Next, Poe’s particular use of diction serves to create the eerie moods of his stories. For example, in the first two stanzas of The Raven alone, there are numerous instances of this, including midnight dreary, weak and weary, bleak December, each separate dying ember wrought its ghost upon the floor, and Nameless here for evermore, which add an ominous atmosphere to the already mysterious mood. As for The Masque of the Red Death, it is believed by some to be unique among Poe’s work as it is not entirely dark on the surface. Examples of words and phrases that exhibit this are extensive and magnificent, eccentric yet august, masked ball of the most unusual magnificence, voluptuous scene, irregularly disposed, windings of the suite, multitude of gaudy and fantastic appearances ghastly in the extreme, gay and magnificent revel, bold and fiery, barbaric lustre, much glare and glitter and piquancy and phantasm, arabesque figures with unsuited limbs, delirious fancies such as the madman fashions, and beautiful…wanton…bizarre…terrible…not a little of that which might have excited disgust. But then, there are periods of darkness, displayed via the use of words such as the redness and the horror of blood, gigantic clock of ebony, dull monotonous clang, the giddiest grew pale, uneasy cessation of all things, a stiffened corpse, Darkness and Decay and the Red Death, and illimitable dominion over all. The mood is quite varied; it seems to the reader that at one moment they are reveling with the revelers and all their strangeness, and at the next worried about how much time they have left, which one might suppose is the intention. Navigating the lines of Masque is an experience comparable to walking through a funhouse; there is such description of the bizarre and unorthodox that it seems all is distorted, and this, of course, plays a part in determining the story’s overall mood as well. Finally, diction is used in The Cask of Amontillado to aid in constructing its suspenseful mood as Montresor and Fortunato descend deeper and deeper into the catacombs and Fortunato’s imminent death looms nearer with each line. A few examples of this are through several suites of rooms, long and winding staircase, for many minutes, I paused again, and descended, passed on, and descending again. Although these three works and their individual moods are varied, Poe uses similar techniques to create the mood in each, thus piecing together his overall style.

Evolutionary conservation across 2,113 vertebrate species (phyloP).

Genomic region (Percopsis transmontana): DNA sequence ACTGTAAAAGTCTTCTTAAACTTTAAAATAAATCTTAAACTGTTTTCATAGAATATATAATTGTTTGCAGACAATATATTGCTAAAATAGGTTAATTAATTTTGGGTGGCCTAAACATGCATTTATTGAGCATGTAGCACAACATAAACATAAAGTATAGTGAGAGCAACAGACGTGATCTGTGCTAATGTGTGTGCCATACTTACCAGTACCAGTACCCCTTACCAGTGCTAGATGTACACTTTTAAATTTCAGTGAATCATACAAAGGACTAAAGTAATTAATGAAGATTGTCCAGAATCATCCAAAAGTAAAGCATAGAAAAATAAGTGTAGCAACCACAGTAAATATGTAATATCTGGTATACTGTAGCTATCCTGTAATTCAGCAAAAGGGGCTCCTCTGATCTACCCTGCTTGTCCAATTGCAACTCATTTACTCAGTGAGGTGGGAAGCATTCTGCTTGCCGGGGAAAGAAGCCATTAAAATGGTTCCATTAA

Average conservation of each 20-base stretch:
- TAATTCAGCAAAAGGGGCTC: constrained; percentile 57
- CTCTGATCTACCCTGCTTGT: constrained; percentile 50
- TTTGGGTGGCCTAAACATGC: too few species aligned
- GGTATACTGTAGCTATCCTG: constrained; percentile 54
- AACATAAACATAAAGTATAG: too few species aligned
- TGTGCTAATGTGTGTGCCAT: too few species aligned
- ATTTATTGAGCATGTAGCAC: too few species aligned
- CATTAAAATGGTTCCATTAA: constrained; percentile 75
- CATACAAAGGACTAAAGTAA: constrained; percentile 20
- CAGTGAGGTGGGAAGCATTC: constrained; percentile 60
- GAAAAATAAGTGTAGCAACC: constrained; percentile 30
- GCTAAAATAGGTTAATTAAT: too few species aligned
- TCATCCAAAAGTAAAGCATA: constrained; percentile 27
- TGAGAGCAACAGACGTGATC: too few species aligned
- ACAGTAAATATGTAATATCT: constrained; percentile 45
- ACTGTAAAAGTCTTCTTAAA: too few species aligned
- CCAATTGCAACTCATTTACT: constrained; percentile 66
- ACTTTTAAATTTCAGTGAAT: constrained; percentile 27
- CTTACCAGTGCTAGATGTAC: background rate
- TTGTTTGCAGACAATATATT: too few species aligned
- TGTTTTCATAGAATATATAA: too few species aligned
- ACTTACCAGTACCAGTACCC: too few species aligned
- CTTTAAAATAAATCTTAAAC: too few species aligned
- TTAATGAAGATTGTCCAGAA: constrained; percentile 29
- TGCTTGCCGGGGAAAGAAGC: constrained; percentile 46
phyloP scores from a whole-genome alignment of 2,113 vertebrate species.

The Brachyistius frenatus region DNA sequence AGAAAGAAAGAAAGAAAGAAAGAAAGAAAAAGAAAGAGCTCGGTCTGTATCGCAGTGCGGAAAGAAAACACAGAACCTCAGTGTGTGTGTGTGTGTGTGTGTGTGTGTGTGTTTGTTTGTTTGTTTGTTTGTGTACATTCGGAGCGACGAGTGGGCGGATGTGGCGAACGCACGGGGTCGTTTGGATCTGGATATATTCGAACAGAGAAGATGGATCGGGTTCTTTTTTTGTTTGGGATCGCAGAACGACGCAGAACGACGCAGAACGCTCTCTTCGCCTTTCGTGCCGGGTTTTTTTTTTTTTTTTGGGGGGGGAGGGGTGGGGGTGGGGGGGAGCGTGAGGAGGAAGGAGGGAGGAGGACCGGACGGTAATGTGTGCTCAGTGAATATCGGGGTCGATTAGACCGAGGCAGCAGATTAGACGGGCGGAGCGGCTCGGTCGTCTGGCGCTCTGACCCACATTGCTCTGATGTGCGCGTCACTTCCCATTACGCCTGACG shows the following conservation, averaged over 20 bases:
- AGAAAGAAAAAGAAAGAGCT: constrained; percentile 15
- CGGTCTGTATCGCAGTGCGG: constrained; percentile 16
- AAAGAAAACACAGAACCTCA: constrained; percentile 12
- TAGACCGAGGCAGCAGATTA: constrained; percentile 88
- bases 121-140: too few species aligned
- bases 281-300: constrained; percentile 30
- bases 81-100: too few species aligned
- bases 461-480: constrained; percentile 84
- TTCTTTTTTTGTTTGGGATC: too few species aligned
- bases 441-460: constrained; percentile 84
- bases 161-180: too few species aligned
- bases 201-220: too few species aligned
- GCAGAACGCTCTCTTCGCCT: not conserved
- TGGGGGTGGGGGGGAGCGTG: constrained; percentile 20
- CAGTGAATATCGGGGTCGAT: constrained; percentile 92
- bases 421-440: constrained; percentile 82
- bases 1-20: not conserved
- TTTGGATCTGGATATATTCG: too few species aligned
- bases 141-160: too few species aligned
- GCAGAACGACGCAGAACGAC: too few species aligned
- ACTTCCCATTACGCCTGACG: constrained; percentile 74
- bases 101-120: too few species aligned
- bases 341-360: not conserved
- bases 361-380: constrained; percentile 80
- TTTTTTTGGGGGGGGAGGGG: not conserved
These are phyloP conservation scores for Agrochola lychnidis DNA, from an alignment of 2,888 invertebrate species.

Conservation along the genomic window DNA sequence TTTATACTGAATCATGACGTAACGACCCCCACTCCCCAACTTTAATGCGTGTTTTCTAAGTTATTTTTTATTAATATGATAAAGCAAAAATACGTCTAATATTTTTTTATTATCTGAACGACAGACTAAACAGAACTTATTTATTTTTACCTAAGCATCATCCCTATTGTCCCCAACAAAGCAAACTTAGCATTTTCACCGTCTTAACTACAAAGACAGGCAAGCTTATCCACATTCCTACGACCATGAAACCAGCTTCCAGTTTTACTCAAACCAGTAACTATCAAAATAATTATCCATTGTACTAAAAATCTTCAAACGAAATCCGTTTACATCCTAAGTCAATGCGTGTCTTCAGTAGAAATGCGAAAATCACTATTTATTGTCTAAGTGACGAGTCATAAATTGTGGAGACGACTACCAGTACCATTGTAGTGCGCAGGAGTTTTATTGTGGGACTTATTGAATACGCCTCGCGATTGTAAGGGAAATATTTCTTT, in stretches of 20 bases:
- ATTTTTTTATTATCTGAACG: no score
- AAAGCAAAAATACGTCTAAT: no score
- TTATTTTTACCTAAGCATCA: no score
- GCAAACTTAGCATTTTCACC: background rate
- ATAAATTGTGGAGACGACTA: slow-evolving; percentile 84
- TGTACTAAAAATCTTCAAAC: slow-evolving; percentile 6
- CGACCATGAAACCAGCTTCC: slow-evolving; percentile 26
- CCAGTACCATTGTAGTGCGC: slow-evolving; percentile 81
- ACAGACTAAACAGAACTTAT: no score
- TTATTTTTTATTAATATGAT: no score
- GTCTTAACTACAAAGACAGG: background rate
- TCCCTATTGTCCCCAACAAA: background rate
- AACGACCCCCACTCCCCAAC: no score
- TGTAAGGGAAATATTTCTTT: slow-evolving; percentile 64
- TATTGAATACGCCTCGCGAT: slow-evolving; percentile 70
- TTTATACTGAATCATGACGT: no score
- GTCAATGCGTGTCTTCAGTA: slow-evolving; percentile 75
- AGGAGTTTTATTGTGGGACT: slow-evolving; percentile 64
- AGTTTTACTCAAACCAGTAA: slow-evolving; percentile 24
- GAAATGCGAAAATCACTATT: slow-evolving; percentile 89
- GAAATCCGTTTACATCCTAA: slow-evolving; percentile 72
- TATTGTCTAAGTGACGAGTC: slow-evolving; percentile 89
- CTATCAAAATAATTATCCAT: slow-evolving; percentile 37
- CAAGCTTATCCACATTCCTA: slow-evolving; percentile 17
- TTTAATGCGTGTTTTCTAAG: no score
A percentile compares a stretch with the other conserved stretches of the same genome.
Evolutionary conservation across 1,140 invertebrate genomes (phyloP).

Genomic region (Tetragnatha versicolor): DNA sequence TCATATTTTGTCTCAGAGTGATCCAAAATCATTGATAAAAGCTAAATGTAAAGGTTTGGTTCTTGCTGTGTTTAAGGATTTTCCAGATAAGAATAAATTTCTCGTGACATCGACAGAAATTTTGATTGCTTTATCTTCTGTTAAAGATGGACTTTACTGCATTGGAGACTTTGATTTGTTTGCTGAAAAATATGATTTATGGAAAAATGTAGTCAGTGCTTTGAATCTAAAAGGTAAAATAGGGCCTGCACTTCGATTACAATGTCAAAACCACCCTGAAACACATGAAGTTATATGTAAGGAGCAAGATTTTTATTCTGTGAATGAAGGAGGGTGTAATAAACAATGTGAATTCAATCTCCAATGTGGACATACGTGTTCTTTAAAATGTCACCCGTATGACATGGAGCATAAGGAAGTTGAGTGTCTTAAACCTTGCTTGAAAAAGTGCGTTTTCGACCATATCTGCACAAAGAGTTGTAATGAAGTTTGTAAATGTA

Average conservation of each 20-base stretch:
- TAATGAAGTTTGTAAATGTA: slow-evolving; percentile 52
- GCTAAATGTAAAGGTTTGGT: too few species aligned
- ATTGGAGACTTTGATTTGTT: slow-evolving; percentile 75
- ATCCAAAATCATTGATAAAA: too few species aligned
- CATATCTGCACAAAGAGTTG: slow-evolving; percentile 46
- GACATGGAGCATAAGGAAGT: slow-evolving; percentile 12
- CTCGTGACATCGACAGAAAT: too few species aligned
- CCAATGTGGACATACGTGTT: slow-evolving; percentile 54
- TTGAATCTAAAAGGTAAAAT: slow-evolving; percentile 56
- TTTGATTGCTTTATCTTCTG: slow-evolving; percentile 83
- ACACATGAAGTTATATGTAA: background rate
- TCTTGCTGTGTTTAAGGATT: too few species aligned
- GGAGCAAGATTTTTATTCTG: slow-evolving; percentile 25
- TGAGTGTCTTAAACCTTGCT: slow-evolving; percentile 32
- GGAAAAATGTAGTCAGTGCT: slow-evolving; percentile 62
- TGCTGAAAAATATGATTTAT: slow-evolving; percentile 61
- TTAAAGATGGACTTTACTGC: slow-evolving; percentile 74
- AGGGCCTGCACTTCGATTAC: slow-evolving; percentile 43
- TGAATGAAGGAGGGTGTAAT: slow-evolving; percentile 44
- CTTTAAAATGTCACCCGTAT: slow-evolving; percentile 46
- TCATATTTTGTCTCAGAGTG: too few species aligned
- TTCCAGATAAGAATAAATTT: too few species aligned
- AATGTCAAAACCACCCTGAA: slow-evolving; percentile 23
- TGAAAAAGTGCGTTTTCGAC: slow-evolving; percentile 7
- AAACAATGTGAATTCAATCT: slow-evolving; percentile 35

Finally, Poe uses figurative language, such as imagery, irony, allusions, etc., frequently throughout his work in order to enhance his audiences’ understanding of his stories. First, in The Masque of the Red Death, the most impactful uses of figurative language are when Poe uses juxtaposition by writing, All these and security were within. Without was the Red Death to illustrate the stark contrast between the masquerade inside the abbey and the outside region beaten into submission by disease, and when he foreshadows the climax by saying, They resolved to leave means neither of ingress or egress, hinting at the possibility of someone entering/leaving the synthetic and supposed safe haven. Next, important instances of figurative language in The Cask of Amontillado include the use of irony in that the character who is murdered has the name Fortunato (which, ironically, means fortunate) and the various instances of imagery throughout the story, an example of which is the entire 68th paragraph, which describes the situation of bones and crypts in one area of the catacombs, assisting the reader in understanding the layout of the vault.. Lastly, in The Raven, the most critical of the numerous instances of figurative language lie in the multiple allusions to mythology (Perched upon a bust of Pallas…; Tell me what thy lordly name is on the Night’s Plutonian shore), which serve to illustrate both the raven’s wisdom and hellishness.
In conclusion, based on the analysis of Edgar Allan Poe’s use of symbolism, diction, and figurative language throughout his stories, it is clear that his style is fairly varied between his works, but he uses the same literary elements for different effects in each. He generally uses symbolism for depth, but how that depth affects the individual story it is being in used in is various. The diction he utilizes throughout his stories help to create their moods and even add suspense, and his use of numerous types of figurative language simply assist in enhancing a story as a whole. Overall, Poe writes in the same way that people of his time spoke, he uses extremely descriptive language, and his work is quite advanced; when these elements are displayed alongside one another in his stories, it is obvious that he is an extraordinary writer with a distinguishing style that will not be forgotten